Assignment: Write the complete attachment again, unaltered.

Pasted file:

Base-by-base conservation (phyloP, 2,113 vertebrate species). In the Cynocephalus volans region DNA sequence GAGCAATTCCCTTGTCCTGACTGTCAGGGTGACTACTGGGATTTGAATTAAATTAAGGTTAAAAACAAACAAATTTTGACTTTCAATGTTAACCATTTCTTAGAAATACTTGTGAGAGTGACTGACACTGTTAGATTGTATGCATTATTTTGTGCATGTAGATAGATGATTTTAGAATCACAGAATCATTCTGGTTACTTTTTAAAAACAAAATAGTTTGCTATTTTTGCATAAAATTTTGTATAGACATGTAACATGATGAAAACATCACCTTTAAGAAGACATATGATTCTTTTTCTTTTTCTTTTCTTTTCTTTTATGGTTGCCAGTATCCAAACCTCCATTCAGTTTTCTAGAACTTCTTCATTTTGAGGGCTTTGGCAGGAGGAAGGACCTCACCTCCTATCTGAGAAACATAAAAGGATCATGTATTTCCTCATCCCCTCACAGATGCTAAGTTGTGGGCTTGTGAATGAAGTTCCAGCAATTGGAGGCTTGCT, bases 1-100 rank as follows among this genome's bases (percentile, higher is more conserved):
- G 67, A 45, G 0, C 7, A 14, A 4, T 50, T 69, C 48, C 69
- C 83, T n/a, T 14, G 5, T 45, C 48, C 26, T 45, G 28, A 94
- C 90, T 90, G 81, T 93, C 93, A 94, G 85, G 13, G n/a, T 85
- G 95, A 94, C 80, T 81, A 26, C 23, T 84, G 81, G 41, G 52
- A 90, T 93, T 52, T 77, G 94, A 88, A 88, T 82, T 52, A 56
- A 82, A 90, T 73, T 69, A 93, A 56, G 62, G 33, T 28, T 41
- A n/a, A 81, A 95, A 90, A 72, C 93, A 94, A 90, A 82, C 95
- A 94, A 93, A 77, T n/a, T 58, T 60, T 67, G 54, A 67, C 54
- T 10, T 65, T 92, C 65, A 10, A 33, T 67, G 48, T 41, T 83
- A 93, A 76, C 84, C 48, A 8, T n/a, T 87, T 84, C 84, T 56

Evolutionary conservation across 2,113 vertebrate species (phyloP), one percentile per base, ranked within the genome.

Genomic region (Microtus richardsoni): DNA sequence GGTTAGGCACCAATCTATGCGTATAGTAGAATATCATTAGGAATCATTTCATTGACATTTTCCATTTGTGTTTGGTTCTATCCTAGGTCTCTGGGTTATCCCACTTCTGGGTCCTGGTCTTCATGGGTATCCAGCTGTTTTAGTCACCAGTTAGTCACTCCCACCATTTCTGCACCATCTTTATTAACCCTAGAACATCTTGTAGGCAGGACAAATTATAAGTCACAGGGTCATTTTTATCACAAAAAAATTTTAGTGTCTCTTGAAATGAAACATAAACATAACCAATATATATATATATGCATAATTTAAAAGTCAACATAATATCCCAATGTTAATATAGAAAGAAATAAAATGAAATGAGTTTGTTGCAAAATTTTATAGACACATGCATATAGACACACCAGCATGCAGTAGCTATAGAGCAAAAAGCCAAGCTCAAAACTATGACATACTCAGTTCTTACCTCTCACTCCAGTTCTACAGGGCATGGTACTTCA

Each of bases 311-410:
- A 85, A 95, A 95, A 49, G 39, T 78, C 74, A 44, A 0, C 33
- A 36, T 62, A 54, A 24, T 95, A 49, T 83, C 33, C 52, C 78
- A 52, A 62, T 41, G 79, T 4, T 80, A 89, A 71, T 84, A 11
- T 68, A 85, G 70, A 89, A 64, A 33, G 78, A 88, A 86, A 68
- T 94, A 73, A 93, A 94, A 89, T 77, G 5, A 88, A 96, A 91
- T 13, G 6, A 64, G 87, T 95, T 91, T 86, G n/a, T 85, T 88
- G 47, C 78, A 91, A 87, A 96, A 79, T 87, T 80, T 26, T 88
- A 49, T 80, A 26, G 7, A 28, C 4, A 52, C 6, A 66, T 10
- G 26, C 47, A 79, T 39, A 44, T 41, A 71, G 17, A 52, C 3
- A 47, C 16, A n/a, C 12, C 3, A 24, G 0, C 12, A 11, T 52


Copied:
Base-by-base conservation (phyloP, 2,113 vertebrate species). In the Cynocephalus volans region DNA sequence GAGCAATTCCCTTGTCCTGACTGTCAGGGTGACTACTGGGATTTGAATTAAATTAAGGTTAAAAACAAACAAATTTTGACTTTCAATGTTAACCATTTCTTAGAAATACTTGTGAGAGTGACTGACACTGTTAGATTGTATGCATTATTTTGTGCATGTAGATAGATGATTTTAGAATCACAGAATCATTCTGGTTACTTTTTAAAAACAAAATAGTTTGCTATTTTTGCATAAAATTTTGTATAGACATGTAACATGATGAAAACATCACCTTTAAGAAGACATATGATTCTTTTTCTTTTTCTTTTCTTTTCTTTTATGGTTGCCAGTATCCAAACCTCCATTCAGTTTTCTAGAACTTCTTCATTTTGAGGGCTTTGGCAGGAGGAAGGACCTCACCTCCTATCTGAGAAACATAAAAGGATCATGTATTTCCTCATCCCCTCACAGATGCTAAGTTGTGGGCTTGTGAATGAAGTTCCAGCAATTGGAGGCTTGCT, bases 1-100 rank as follows among this genome's bases (percentile, higher is more conserved):
- G 67, A 45, G 0, C 7, A 14, A 4, T 50, T 69, C 48, C 69
- C 83, T n/a, T 14, G 5, T 45, C 48, C 26, T 45, G 28, A 94
- C 90, T 90, G 81, T 93, C 93, A 94, G 85, G 13, G n/a, T 85
- G 95, A 94, C 80, T 81, A 26, C 23, T 84, G 81, G 41, G 52
- A 90, T 93, T 52, T 77, G 94, A 88, A 88, T 82, T 52, A 56
- A 82, A 90, T 73, T 69, A 93, A 56, G 62, G 33, T 28, T 41
- A n/a, A 81, A 95, A 90, A 72, C 93, A 94, A 90, A 82, C 95
- A 94, A 93, A 77, T n/a, T 58, T 60, T 67, G 54, A 67, C 54
- T 10, T 65, T 92, C 65, A 10, A 33, T 67, G 48, T 41, T 83
- A 93, A 76, C 84, C 48, A 8, T n/a, T 87, T 84, C 84, T 56

Evolutionary conservation across 2,113 vertebrate species (phyloP), one percentile per base, ranked within the genome.

Genomic region (Microtus richardsoni): DNA sequence GGTTAGGCACCAATCTATGCGTATAGTAGAATATCATTAGGAATCATTTCATTGACATTTTCCATTTGTGTTTGGTTCTATCCTAGGTCTCTGGGTTATCCCACTTCTGGGTCCTGGTCTTCATGGGTATCCAGCTGTTTTAGTCACCAGTTAGTCACTCCCACCATTTCTGCACCATCTTTATTAACCCTAGAACATCTTGTAGGCAGGACAAATTATAAGTCACAGGGTCATTTTTATCACAAAAAAATTTTAGTGTCTCTTGAAATGAAACATAAACATAACCAATATATATATATATGCATAATTTAAAAGTCAACATAATATCCCAATGTTAATATAGAAAGAAATAAAATGAAATGAGTTTGTTGCAAAATTTTATAGACACATGCATATAGACACACCAGCATGCAGTAGCTATAGAGCAAAAAGCCAAGCTCAAAACTATGACATACTCAGTTCTTACCTCTCACTCCAGTTCTACAGGGCATGGTACTTCA

Each of bases 311-410:
- A 85, A 95, A 95, A 49, G 39, T 78, C 74, A 44, A 0, C 33
- A 36, T 62, A 54, A 24, T 95, A 49, T 83, C 33, C 52, C 78
- A 52, A 62, T 41, G 79, T 4, T 80, A 89, A 71, T 84, A 11
- T 68, A 85, G 70, A 89, A 64, A 33, G 78, A 88, A 86, A 68
- T 94, A 73, A 93, A 94, A 89, T 77, G 5, A 88, A 96, A 91
- T 13, G 6, A 64, G 87, T 95, T 91, T 86, G n/a, T 85, T 88
- G 47, C 78, A 91, A 87, A 96, A 79, T 87, T 80, T 26, T 88
- A 49, T 80, A 26, G 7, A 28, C 4, A 52, C 6, A 66, T 10
- G 26, C 47, A 79, T 39, A 44, T 41, A 71, G 17, A 52, C 3
- A 47, C 16, A n/a, C 12, C 3, A 24, G 0, C 12, A 11, T 52